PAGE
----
Calendar Date: February 21, 2017
Patnode, Rural Law Center of New York, Castleton (Cynthia
Feathers of counsel), for appellant, and appellant pro se.
E. Rain, District Attorney, Canton (Matthew L. Peabody of
counsel), for respondent.
Before: McCarthy, J.P., Egan Jr., Lynch, Devine and Clark,
MEMORANDUM AND ORDER
(1) from a judgment of the County Court of St. Lawrence
County (Richards, J.), rendered May 5, 2014, convicting
defendant upon his plea of guilty of the crime of burglary in
the second degree, and (2) by permission, from an order of
said court, entered August 21, 2015, which denied
defendant's motion pursuant to CPL 440.10 to vacate the
judgment of conviction, without a hearing.
pleaded guilty to burglary in the second degree and
purportedly waived his right to appeal. County Court
sentenced him to seven years in prison, to be followed by
five years of postrelease supervision. Defendant thereafter
moved, pursuant to CPL 440.10, to vacate the judgment on the
basis of ineffective assistance of counsel. County Court
denied the motion without a hearing. Defendant now appeals
from the judgment of conviction and, with permission, from
the order denying his postconviction motion.
we agree with defendant that he did not validly waive the
right to appeal. County Court did not adequately explain the
separate and distinct nature of the right to appeal (see
People v Ritter, 124 A.D.3d 1133, 1134 ).
Moreover, although defendant also executed a written waiver,
County Court did not confirm as to whether defendant
understood the waiver (see People v Bradshaw, 18
N.Y.3d 257, 264-266 ; People v Lunan, 141
A.D.3d 947, 948 , lv denied 28 N.Y.3d 1125');">28 N.Y.3d 1125
; People v Jeffery, 135 A.D.3d 1235, 1236
; compare People v Griffin, 134 A.D.3d 1228,
1228-1229 , lv denied 27 N.Y.3d 1132');">27 N.Y.3d 1132 ).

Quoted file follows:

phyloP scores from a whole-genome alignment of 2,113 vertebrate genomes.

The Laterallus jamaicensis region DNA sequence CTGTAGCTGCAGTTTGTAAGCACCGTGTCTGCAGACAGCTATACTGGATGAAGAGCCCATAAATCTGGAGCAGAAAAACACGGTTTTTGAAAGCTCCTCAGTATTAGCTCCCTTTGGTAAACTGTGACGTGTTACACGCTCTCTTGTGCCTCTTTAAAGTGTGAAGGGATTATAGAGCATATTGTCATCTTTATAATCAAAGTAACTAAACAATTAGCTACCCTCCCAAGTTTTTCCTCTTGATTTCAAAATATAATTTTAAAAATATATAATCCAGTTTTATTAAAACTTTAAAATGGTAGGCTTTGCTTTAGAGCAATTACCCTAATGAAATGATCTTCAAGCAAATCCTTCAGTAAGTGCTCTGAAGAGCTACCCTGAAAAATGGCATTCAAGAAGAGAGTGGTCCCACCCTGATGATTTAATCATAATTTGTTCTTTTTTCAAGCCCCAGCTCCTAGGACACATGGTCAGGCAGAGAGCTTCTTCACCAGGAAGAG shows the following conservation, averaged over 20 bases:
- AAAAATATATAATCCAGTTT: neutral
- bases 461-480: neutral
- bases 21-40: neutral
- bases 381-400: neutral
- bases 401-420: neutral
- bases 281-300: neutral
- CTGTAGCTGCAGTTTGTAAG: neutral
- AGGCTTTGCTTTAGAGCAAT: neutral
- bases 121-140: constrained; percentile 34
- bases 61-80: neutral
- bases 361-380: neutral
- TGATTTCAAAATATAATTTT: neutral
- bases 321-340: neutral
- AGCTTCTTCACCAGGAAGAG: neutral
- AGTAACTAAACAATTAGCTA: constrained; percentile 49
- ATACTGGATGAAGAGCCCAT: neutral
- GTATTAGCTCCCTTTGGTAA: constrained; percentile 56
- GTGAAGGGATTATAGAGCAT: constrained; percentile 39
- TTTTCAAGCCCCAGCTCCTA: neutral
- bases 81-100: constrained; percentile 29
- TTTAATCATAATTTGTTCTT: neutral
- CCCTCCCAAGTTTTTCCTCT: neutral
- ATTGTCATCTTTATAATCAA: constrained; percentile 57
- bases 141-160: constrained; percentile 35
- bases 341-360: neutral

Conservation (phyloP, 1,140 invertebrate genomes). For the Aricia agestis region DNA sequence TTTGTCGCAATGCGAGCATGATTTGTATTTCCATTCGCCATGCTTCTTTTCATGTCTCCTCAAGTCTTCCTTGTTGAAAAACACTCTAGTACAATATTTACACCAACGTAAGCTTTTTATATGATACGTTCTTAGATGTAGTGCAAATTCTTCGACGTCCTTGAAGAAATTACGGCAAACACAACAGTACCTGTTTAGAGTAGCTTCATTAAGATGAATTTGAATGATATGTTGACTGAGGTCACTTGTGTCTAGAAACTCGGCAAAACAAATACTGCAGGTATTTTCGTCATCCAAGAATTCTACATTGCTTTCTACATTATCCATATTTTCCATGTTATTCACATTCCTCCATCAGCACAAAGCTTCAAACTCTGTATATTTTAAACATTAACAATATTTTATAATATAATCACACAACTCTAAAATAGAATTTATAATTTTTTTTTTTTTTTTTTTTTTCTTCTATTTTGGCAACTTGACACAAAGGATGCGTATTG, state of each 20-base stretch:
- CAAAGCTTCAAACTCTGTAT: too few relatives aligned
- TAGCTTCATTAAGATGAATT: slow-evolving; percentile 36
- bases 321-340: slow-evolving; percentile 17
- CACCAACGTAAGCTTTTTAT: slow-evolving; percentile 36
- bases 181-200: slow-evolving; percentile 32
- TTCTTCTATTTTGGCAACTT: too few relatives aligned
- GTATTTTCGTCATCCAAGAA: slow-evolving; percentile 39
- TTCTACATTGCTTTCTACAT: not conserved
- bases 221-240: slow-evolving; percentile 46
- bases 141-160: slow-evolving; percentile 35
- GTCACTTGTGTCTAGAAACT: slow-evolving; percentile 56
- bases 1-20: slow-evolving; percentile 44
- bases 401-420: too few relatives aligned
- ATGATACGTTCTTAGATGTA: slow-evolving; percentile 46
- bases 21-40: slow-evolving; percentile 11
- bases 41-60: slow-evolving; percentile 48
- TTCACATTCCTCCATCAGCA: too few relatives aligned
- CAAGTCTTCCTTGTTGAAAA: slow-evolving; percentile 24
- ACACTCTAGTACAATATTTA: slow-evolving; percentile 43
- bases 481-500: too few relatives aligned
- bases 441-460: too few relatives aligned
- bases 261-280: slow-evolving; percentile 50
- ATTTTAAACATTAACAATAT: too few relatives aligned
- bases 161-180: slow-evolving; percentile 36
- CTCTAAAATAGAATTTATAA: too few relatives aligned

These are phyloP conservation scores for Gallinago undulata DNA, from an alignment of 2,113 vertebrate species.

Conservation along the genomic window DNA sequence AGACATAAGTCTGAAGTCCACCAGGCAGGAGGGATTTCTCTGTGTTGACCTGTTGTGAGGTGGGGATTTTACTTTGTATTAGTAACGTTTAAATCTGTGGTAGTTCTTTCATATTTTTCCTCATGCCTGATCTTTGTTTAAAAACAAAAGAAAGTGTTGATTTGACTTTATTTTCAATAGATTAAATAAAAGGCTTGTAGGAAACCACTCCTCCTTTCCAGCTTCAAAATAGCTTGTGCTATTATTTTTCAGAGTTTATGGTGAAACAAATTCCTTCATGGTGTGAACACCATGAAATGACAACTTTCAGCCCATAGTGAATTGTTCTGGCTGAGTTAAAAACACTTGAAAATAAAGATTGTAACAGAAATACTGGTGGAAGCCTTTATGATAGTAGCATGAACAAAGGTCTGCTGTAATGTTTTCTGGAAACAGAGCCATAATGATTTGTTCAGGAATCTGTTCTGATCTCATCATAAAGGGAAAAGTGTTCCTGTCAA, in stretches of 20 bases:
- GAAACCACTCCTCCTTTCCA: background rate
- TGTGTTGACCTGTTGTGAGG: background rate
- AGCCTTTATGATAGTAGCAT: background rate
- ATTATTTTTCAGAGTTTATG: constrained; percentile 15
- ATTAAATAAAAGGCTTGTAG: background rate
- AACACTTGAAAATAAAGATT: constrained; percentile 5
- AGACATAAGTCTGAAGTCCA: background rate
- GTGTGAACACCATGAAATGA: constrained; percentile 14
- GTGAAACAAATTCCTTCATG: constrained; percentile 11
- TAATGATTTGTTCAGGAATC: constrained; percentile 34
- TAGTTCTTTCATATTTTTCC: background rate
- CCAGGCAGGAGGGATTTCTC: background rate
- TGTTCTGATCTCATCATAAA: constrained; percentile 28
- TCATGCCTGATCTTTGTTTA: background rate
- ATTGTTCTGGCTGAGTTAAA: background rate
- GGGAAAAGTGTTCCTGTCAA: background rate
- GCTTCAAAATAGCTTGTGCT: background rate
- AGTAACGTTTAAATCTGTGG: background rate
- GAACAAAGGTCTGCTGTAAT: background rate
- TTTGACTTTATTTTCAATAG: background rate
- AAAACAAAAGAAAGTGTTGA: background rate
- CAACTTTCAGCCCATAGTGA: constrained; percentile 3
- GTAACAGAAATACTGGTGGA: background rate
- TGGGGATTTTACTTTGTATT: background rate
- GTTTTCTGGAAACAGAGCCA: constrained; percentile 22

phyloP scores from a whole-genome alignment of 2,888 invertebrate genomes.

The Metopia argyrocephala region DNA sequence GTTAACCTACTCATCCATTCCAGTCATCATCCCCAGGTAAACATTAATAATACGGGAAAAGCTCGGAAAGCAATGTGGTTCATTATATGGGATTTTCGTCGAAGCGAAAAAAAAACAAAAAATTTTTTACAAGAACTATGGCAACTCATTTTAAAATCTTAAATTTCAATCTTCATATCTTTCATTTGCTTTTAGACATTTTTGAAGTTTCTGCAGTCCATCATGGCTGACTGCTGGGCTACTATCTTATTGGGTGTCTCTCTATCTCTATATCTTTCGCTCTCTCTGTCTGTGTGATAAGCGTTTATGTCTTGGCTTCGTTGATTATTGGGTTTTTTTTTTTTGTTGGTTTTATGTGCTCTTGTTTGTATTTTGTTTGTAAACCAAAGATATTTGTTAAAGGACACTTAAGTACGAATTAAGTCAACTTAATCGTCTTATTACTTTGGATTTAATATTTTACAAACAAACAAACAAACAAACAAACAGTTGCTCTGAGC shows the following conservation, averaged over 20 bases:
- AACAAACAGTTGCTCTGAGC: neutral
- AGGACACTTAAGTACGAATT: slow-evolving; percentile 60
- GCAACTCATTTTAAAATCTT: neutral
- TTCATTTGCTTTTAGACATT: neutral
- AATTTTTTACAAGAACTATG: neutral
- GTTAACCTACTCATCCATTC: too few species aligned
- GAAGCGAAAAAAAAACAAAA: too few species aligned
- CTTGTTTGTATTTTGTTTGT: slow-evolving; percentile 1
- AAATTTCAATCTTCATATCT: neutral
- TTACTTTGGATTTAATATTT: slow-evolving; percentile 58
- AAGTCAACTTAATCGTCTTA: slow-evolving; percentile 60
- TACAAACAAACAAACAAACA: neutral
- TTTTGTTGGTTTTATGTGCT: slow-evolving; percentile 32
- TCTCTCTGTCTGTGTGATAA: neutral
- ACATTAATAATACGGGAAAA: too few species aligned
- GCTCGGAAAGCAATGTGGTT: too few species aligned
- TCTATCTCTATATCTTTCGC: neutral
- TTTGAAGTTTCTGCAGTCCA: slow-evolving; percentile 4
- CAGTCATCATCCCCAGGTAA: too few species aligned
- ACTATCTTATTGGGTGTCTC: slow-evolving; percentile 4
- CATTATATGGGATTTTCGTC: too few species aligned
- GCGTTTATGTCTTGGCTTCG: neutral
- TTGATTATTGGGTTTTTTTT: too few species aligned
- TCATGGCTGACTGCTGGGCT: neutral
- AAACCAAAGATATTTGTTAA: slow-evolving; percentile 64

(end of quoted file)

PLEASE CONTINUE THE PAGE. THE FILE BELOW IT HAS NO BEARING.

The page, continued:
As such, defendant's challenge to the severity of the
sentence imposed is properly before us for review.
Nonetheless, given defendant's extensive criminal
history, we find no extraordinary circumstances or abuse of
discretion that would require modification of the agreed-upon
sentence in the interest of justice (see People v
Rabideau, 130 A.D.3d 1094, 1095 ; People v
Kerwin, 117 A.D.3d 1097, 1098 ).
also challenges the denial of his motion to vacate the
judgment without a hearing, which was premised upon the claim
that his plea was not knowing and voluntary as the result of
ineffective assistance of counsel. His assertions that
counsel pressured him into pleading guilty and failed to
investigate whether defendant had entered the premises
unlawfully were properly rejected. Defendant affirmed during
the plea colloquy that he was not coerced into pleading
guilty, that he was entering his plea voluntarily and of his
own free choice and that he was satisfied with counsel's
representation. Further, the record reflects that counsel
made a pretrial challenge to the legal sufficiency of the
evidence supporting the indictment and secured a favorable
plea deal. The record also contains written statements from
the victims, which state that defendant did not have
permission to enter their residence. No hearing was required
regarding these issues "inasmuch as defendant's
arguments could properly be resolved based upon the contents
of the record" and defendant's proffered affidavit
in support "failed to demonstrate that the nonrecord
facts sought to be established are material and would entitle
him to relief" (People v Decker, 139 A.D.3d
1113, 1117  [internal quotation marks and citations
omitted], lv denied 28 N.Y.3d 928');">28 N.Y.3d 928 ; see
People v Oddy, 144 A.D.3d 1322, 1324 ).
reach a different conclusion regarding defendant's claim
in his CPL 440.10 motion that counsel's representation
was ineffective for failing to inform him that the required
element of criminal intent for burglary in the second degree
(see Penal Law § 140.25) could be negated by
the defense of intoxication. The victims' statements to
police include the observations that defendant "looked
high and his speech was slow" and that defendant
appeared "either drunk or stoned." Additionally,
his criminal record reflects a history of alcohol-related
arrests and convictions. Insofar as a defendant's
knowledge that the element of intent may be negated by the
potential defense of intoxication is essential to a knowing
and voluntary plea (see People v Doane, 145 A.D.3d
1088, 1089 ) and there is no indication that defendant
was aware of the intoxication defense and knowingly waived
his right to present such evidence, we are persuaded that
defendant has raised an issue sufficient to require a hearing
(see People v Davey, 91 A.D.3d 1033, 1034 ;
People v Thomson, 279 A.D.2d 644, 645 ).
Defendant's remaining claims have been reviewed and found
to be without merit.
McCarthy, J.P., Egan Jr., Devine and Clark, JJ., concur.
that the judgment is affirmed.
that the order is reversed, on the law, and matter remitted
to the County Court of St. Lawrence County for further
proceedings not inconsistent with this ...